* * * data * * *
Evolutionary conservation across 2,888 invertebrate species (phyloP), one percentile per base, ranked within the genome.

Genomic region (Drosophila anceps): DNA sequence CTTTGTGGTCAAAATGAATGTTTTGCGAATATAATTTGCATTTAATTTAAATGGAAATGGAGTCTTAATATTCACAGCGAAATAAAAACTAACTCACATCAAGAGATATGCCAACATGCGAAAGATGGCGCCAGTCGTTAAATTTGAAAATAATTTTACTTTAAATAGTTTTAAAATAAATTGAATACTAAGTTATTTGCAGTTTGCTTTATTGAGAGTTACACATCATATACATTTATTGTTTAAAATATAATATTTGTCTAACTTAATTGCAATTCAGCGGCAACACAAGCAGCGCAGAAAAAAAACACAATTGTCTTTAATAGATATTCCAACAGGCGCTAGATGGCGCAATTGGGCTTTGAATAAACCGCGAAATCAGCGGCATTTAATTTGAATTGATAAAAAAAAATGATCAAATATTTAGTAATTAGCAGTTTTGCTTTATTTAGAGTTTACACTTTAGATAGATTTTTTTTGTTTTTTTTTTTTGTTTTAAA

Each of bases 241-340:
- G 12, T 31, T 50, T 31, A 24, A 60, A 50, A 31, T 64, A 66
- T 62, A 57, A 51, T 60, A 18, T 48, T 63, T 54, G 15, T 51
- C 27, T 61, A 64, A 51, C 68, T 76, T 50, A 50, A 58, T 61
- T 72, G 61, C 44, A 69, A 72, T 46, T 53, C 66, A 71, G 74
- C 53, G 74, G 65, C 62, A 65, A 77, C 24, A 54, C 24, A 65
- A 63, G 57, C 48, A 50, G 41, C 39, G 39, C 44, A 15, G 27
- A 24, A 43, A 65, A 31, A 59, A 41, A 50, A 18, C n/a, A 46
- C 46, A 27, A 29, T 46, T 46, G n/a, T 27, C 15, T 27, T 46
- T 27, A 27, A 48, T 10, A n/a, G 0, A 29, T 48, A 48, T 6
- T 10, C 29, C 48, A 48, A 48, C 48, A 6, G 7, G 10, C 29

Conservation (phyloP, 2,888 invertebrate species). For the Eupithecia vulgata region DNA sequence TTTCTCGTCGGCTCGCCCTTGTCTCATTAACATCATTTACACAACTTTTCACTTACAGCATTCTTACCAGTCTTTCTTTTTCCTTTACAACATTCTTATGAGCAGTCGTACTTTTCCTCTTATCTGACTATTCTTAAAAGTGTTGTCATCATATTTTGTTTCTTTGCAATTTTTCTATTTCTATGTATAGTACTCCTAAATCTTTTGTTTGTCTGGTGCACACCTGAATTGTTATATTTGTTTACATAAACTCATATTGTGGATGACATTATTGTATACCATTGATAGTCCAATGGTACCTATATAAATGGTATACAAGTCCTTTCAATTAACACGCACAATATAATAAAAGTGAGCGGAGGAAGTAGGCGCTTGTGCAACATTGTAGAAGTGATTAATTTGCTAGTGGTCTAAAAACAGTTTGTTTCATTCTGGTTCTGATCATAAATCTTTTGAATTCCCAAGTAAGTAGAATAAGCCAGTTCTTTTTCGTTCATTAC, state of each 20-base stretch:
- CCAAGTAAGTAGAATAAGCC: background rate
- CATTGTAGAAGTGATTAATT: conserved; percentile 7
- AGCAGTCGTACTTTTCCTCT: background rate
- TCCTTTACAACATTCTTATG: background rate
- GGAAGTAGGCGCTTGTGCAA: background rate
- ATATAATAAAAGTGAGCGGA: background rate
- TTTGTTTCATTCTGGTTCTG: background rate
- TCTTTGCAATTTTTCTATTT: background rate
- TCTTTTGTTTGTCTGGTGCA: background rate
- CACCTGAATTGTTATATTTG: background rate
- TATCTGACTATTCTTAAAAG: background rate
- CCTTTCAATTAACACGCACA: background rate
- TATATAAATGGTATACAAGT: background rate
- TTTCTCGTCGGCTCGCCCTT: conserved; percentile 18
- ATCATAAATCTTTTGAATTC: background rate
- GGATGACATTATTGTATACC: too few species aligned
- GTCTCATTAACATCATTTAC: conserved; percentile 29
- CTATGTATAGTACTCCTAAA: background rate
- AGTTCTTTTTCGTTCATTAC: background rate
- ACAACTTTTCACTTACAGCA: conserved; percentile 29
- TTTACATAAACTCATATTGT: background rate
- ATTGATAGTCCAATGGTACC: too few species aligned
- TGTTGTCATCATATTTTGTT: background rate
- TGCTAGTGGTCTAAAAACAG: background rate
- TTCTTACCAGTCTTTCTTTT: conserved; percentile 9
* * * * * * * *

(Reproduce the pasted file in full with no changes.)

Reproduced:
Evolutionary conservation across 2,888 invertebrate species (phyloP), one percentile per base, ranked within the genome.

Genomic region (Drosophila anceps): DNA sequence CTTTGTGGTCAAAATGAATGTTTTGCGAATATAATTTGCATTTAATTTAAATGGAAATGGAGTCTTAATATTCACAGCGAAATAAAAACTAACTCACATCAAGAGATATGCCAACATGCGAAAGATGGCGCCAGTCGTTAAATTTGAAAATAATTTTACTTTAAATAGTTTTAAAATAAATTGAATACTAAGTTATTTGCAGTTTGCTTTATTGAGAGTTACACATCATATACATTTATTGTTTAAAATATAATATTTGTCTAACTTAATTGCAATTCAGCGGCAACACAAGCAGCGCAGAAAAAAAACACAATTGTCTTTAATAGATATTCCAACAGGCGCTAGATGGCGCAATTGGGCTTTGAATAAACCGCGAAATCAGCGGCATTTAATTTGAATTGATAAAAAAAAATGATCAAATATTTAGTAATTAGCAGTTTTGCTTTATTTAGAGTTTACACTTTAGATAGATTTTTTTTGTTTTTTTTTTTTGTTTTAAA

Each of bases 241-340:
- G 12, T 31, T 50, T 31, A 24, A 60, A 50, A 31, T 64, A 66
- T 62, A 57, A 51, T 60, A 18, T 48, T 63, T 54, G 15, T 51
- C 27, T 61, A 64, A 51, C 68, T 76, T 50, A 50, A 58, T 61
- T 72, G 61, C 44, A 69, A 72, T 46, T 53, C 66, A 71, G 74
- C 53, G 74, G 65, C 62, A 65, A 77, C 24, A 54, C 24, A 65
- A 63, G 57, C 48, A 50, G 41, C 39, G 39, C 44, A 15, G 27
- A 24, A 43, A 65, A 31, A 59, A 41, A 50, A 18, C n/a, A 46
- C 46, A 27, A 29, T 46, T 46, G n/a, T 27, C 15, T 27, T 46
- T 27, A 27, A 48, T 10, A n/a, G 0, A 29, T 48, A 48, T 6
- T 10, C 29, C 48, A 48, A 48, C 48, A 6, G 7, G 10, C 29

Conservation (phyloP, 2,888 invertebrate species). For the Eupithecia vulgata region DNA sequence TTTCTCGTCGGCTCGCCCTTGTCTCATTAACATCATTTACACAACTTTTCACTTACAGCATTCTTACCAGTCTTTCTTTTTCCTTTACAACATTCTTATGAGCAGTCGTACTTTTCCTCTTATCTGACTATTCTTAAAAGTGTTGTCATCATATTTTGTTTCTTTGCAATTTTTCTATTTCTATGTATAGTACTCCTAAATCTTTTGTTTGTCTGGTGCACACCTGAATTGTTATATTTGTTTACATAAACTCATATTGTGGATGACATTATTGTATACCATTGATAGTCCAATGGTACCTATATAAATGGTATACAAGTCCTTTCAATTAACACGCACAATATAATAAAAGTGAGCGGAGGAAGTAGGCGCTTGTGCAACATTGTAGAAGTGATTAATTTGCTAGTGGTCTAAAAACAGTTTGTTTCATTCTGGTTCTGATCATAAATCTTTTGAATTCCCAAGTAAGTAGAATAAGCCAGTTCTTTTTCGTTCATTAC, state of each 20-base stretch:
- CCAAGTAAGTAGAATAAGCC: background rate
- CATTGTAGAAGTGATTAATT: conserved; percentile 7
- AGCAGTCGTACTTTTCCTCT: background rate
- TCCTTTACAACATTCTTATG: background rate
- GGAAGTAGGCGCTTGTGCAA: background rate
- ATATAATAAAAGTGAGCGGA: background rate
- TTTGTTTCATTCTGGTTCTG: background rate
- TCTTTGCAATTTTTCTATTT: background rate
- TCTTTTGTTTGTCTGGTGCA: background rate
- CACCTGAATTGTTATATTTG: background rate
- TATCTGACTATTCTTAAAAG: background rate
- CCTTTCAATTAACACGCACA: background rate
- TATATAAATGGTATACAAGT: background rate
- TTTCTCGTCGGCTCGCCCTT: conserved; percentile 18
- ATCATAAATCTTTTGAATTC: background rate
- GGATGACATTATTGTATACC: too few species aligned
- GTCTCATTAACATCATTTAC: conserved; percentile 29
- CTATGTATAGTACTCCTAAA: background rate
- AGTTCTTTTTCGTTCATTAC: background rate
- ACAACTTTTCACTTACAGCA: conserved; percentile 29
- TTTACATAAACTCATATTGT: background rate
- ATTGATAGTCCAATGGTACC: too few species aligned
- TGTTGTCATCATATTTTGTT: background rate
- TGCTAGTGGTCTAAAAACAG: background rate
- TTCTTACCAGTCTTTCTTTT: conserved; percentile 9